In my last post, I described the new Saucony Xodus shoes and my reasoning for acquiring them. This area of second-growth forest is fairly open, sometimes steep, and there is lots of underbrush. I figured it would be a fairly good test of backcountry travel on the runners. Since we were here, on Bowen Island, I was not committing to a trip far from home.

My first comment is that using the runners instead of boots is somewhat different. On the trail, especially during the uphill grinds, the going is much easier with the runners. Oddly, on those sections of trail that are steep and rocky because rains have washed away most of the soil, I found the hiking much easier with the runners.

The runners seem to require me to pay more attention to foot-placement. During this kind of bushwhack — fairly low level forest — I often cannot see my feet: they are down there obscured by the salal (gaultheria shallon). With boots I would confidently plant my feet on whatever support they could find, and then lift them up without too much worry about bumping into a rock or branch. My feet had lots of protection. With the thin mesh on the top of the runners, there is no protection.

Even though the runners have a Vibram sole, it is more flexible than on boots. In steep downhill situations, with the stiff boots I might be able to dig the heel or side of the boot into the soil for some purchase, but I couldn’t do that with the runners. I had to keep the tread flat on the ground.  So, in some circumstances, even with the Vibram sole, the footing was slithery. I was often reaching for vegetable belays.

Also, during the downhill, I felt my toes were against the front of the shoes, and I was wondering if that would cause a problem. That was only a 6-hour hike, but afterward there was no discomfort.

In the Section Hiker reviews of trail-runners-for-hiking, Philip has often said he does not use Gore-Tex because it retains sweat. For socks, all I was wearing was a pair of heavy liner socks. As soon as we returned to the car I wanted to take off the shoes to examine my feet. I was wearing the gaiters (described in the previous post), and I have to remove the shoes to take them off. After a day of strenuous hiking, my feet were only slightly damp… so the Gore-Tex was venting satisfactorily. In cold weather, I’m hoping the Gore-Tex will contribute to keeping my feet warm.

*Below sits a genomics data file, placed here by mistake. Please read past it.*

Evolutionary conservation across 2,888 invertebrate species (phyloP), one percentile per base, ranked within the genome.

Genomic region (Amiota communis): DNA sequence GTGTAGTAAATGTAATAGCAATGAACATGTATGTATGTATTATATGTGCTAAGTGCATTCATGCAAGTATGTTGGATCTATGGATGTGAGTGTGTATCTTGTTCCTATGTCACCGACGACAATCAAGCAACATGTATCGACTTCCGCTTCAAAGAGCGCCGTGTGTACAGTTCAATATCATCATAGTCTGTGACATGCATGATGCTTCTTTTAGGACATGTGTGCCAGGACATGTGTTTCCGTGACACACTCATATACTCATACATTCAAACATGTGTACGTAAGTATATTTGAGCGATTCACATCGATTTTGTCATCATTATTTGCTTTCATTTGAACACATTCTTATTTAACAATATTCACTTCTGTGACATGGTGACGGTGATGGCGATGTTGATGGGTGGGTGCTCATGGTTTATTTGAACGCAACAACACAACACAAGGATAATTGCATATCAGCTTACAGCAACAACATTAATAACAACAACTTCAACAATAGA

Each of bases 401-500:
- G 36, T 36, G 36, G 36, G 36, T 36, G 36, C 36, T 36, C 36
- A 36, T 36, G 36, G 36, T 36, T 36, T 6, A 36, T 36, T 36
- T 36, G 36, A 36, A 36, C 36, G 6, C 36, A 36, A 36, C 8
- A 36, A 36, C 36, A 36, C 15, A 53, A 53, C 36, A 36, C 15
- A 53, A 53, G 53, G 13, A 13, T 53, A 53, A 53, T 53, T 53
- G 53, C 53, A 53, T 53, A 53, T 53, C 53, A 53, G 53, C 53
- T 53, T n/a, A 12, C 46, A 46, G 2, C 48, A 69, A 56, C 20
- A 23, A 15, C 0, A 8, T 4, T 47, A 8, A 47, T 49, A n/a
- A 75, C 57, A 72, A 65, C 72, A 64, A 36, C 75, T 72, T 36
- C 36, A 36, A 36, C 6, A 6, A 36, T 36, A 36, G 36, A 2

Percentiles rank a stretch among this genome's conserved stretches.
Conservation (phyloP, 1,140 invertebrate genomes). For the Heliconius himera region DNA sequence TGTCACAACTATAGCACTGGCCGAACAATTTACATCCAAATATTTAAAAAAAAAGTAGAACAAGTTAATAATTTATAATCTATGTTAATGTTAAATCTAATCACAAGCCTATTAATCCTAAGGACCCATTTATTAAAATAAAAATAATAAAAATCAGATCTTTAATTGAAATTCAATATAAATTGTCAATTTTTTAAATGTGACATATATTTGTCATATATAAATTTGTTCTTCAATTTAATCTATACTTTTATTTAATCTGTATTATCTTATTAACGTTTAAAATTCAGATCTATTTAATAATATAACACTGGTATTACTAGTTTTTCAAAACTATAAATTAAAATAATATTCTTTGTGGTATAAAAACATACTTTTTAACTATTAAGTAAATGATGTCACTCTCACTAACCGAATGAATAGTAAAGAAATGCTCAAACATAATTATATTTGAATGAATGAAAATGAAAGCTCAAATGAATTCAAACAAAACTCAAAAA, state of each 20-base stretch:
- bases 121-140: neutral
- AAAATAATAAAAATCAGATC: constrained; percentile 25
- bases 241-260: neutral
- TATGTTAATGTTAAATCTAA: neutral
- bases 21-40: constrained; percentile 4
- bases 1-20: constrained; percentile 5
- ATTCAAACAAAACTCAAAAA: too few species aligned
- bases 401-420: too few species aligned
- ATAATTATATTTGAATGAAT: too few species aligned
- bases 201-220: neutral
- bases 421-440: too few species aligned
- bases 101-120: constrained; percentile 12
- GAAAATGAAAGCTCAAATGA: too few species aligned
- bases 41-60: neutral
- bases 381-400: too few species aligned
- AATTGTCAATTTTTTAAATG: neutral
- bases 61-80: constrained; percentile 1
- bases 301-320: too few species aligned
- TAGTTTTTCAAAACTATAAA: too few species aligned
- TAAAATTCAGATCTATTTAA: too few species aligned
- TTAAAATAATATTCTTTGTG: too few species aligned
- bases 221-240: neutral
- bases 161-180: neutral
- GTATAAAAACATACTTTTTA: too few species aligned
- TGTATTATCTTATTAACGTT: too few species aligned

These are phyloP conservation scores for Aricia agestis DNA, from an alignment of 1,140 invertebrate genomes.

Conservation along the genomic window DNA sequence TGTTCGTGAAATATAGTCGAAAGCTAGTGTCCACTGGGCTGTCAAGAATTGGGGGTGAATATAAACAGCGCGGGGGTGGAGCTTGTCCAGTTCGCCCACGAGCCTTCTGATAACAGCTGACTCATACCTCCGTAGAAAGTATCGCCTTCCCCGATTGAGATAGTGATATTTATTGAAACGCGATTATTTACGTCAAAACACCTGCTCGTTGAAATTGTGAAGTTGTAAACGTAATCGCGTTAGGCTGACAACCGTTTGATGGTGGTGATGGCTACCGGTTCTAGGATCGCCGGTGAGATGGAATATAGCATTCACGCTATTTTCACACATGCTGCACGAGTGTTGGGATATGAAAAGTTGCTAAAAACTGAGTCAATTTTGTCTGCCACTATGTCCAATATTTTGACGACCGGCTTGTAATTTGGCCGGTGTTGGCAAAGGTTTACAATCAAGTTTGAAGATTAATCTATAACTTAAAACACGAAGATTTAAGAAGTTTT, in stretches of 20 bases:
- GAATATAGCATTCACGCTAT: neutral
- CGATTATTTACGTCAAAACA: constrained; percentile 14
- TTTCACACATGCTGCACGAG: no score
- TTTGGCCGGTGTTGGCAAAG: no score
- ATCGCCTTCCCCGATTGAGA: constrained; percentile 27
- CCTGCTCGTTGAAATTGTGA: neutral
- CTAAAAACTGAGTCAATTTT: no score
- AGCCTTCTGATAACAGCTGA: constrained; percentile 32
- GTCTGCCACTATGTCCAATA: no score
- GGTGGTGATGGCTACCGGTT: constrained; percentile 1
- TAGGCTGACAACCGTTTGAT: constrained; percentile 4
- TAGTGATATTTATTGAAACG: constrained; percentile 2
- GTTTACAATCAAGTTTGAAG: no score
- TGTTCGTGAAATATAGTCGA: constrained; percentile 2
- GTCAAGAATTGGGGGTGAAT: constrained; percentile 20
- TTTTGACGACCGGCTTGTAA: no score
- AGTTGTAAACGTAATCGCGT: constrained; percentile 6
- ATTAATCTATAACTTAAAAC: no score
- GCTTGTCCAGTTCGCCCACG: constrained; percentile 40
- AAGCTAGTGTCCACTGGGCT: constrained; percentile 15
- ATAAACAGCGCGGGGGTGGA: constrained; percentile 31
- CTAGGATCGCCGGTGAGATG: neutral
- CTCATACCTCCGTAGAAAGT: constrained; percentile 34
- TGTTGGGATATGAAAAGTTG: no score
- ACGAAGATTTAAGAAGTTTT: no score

The gaiters are waterproof, and I was surprised to find the inside of both were very wet with sweat. They are shorties, and there was no related discomfort. Their robustness was very useful protecting my ankles and feet as I slogged through the underbrush. The gaiters use a shoelace that goes under the runner. Two comments. First, the catelogue shows the gaiter lace tied on the outside of the foot,  and the bungee for the part around the leg to be on the outside as well. I am simply not flexible enough to tie the laces on the outside of my feet. So,  I put the gaiters on the wrong foot so the lace-ties and bungees are between my legs. Much easier! Yes, I expect the laces will wear out fast, but they should be cheap to replace. The real problem was that the laces untied themselves several times during the day. The gaiter seem to stay in place without them, so it was not really a serious situation. I would like a better solution.

It was an enjoyable day rambling around the mossy bluffs and researching a better route from Bluewater to the North Summit. So far,  I am satisfied that my day was much easier on runners than if I’d used my old hiking boots. I do have to pay more attention to how and where I am stepping, and I am probably learning how to do this efficiently.

Edit to add: On April 16, 2016, I was able to test the system in wet spring snow. Report here: https://howesound.wordpress.com/2016/04/17/testing-trail-runners-to-replace-hiking-boots/


Robert's professional sites:
Ballantyne and Associates